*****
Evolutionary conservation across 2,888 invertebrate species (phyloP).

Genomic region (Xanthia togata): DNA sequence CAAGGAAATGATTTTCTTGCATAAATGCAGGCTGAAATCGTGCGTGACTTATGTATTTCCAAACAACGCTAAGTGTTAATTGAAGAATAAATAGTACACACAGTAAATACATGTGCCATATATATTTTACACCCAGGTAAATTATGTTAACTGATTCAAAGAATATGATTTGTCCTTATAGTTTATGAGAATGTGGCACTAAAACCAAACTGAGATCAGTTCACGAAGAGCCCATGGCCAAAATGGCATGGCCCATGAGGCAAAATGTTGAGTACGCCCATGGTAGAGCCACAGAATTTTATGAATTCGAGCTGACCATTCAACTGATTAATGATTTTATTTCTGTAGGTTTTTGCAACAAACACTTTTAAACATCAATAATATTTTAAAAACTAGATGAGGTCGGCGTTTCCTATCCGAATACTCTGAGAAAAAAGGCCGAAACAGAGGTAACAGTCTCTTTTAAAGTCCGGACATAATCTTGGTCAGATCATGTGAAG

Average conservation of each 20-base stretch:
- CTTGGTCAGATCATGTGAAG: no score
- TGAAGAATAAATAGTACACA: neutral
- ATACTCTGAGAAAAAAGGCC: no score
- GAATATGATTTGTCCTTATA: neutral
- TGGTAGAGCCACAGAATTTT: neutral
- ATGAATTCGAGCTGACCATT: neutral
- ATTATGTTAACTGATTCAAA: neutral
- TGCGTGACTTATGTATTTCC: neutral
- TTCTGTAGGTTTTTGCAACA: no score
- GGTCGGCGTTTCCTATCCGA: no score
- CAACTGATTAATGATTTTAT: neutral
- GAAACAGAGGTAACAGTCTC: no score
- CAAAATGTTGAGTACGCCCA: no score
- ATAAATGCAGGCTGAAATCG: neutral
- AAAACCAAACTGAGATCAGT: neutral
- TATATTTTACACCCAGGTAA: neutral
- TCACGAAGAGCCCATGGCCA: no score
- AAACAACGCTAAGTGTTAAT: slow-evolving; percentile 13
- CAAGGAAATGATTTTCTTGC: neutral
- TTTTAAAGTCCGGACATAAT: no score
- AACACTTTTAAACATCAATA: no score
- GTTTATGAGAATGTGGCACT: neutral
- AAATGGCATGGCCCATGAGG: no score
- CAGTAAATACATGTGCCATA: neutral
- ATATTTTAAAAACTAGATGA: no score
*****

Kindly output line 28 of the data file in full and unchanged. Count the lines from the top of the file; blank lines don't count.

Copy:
- ATATTTTAAAAACTAGATGA: no score